Since the Bible was written 2,000 years ago I can see that it could be quite difficult to discern what Jesus/God/Christians thought specifically about gender identity. However, if you do a bit of digging, you can find Biblical passages that inform a view that as Christians we should show love and respect towards trans young people unconditionally . Such Christians can follow the dictates of their conscience in accordance with an understanding of gender identity as interpreted from the Bible and experiences they've had with trans young people themselves. I've already done the blogpost on Transgender Identity and Bible verses, which you can read here: http://sassysvensknorsk.blogspot.co.uk/2016/07/god-made-us-all-in-his-image-get-over.html. I do understand liberal Biblical interpretation can lead to the age old charge that any Christian cherrypicks passages of the Bible to suit their own agendas but as I know conservative evangelical Christians do that as much as us liberal ones, that argument's kinda mooted for me. I prefer an interpretation of the Bible which places emphasis on progress towards true equality, not interpretations that want to root us back in a paternalistic, misogynistic, restrictive past. Christians have to embrace change! Remember when Jesus threw the moneylenders out of the Temple (Matthew 21:12)? That was seen by followers of Christ as a positive progressive act 2,000 years ago!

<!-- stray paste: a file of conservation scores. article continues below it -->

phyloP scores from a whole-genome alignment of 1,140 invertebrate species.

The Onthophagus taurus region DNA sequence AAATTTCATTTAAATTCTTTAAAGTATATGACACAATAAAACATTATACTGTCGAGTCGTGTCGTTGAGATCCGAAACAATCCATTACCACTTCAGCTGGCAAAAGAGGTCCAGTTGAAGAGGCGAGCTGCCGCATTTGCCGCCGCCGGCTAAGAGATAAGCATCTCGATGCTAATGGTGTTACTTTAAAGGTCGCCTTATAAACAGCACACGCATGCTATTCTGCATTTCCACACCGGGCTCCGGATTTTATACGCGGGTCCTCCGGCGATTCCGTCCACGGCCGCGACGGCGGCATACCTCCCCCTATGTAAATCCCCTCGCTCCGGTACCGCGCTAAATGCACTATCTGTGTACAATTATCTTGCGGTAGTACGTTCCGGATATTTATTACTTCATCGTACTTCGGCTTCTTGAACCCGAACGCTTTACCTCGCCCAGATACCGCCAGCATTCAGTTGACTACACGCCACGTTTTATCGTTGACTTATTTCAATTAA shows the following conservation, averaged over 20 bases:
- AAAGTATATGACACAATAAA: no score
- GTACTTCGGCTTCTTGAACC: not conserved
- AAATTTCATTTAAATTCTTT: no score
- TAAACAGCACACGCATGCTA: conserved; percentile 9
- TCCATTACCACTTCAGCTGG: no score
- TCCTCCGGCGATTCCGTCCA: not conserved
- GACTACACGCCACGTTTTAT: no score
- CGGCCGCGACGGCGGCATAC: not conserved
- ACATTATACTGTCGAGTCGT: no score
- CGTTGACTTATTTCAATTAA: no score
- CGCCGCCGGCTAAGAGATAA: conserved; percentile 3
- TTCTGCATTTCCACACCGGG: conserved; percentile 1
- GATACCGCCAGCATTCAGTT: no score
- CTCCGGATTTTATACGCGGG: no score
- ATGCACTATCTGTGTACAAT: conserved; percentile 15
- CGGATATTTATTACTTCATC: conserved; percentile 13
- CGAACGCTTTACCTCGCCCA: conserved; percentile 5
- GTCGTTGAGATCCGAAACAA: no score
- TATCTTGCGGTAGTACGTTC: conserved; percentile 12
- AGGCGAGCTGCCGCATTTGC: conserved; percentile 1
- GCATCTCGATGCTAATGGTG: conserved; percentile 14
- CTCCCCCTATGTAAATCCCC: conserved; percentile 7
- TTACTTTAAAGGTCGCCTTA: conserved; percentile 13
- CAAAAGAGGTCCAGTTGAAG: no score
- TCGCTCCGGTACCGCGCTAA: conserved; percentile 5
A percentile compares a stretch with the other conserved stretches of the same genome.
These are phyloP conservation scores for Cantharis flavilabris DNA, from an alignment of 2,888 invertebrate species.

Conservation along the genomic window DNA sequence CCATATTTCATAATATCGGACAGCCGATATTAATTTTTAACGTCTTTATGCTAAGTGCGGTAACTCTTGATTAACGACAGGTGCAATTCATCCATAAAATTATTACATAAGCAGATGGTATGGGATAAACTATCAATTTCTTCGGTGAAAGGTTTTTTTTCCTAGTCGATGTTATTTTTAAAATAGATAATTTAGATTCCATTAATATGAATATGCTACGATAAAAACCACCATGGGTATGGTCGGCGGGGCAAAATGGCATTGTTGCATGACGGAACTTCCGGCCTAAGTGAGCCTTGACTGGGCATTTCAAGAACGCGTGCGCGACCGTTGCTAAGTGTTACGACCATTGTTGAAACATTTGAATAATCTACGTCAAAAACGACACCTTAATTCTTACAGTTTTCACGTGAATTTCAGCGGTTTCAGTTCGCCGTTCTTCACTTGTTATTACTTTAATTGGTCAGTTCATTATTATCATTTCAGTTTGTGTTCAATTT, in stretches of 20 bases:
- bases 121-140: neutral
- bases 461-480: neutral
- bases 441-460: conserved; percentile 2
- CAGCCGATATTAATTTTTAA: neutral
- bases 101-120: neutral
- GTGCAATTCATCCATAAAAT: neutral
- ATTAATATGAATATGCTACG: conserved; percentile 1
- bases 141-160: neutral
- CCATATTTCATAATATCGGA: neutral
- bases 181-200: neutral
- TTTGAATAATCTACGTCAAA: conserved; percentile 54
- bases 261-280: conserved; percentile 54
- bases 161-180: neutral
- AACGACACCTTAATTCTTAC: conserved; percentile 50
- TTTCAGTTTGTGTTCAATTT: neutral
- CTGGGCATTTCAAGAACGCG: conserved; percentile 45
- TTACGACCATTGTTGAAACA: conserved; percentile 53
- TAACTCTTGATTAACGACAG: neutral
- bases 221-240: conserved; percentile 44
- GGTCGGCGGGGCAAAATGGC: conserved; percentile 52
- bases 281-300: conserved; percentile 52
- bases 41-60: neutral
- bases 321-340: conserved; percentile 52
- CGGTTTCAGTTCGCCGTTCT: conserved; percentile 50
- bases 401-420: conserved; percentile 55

Anyways, whilst having aforementioned debate with the conservative Christian commentator, I decided to mention the topic of abortion as an example of where Christians should demonstrate unlimited compassion. I understand that abortion can be an extremely controversial topic for some and I must say that I've wrestled with my view on abortion over the years. At first glance, abortion might seem a "barbaric" practice, against any Christian conception of compassion and certainly not an act to be encouraged. An early Christian text, the Didache written around 150 AD decrees :"do not murder a child by abortion or kill a new born infant". Notice the emphasis on "child" here. Most people would believe it would be wrong to smother an infant in their cot or forcibly remove a foetus from a mother against her will. But is a foetus automatically a child? Is abortion always an act of murder? Can abortion be seen as any part of God's plan in that it could help save the life of the mother or may be appropriate in cases of foetal abnormalities? Can abortion be seen as a positive freely chosen act in any case? I'm going to try and give my answer to these questions below.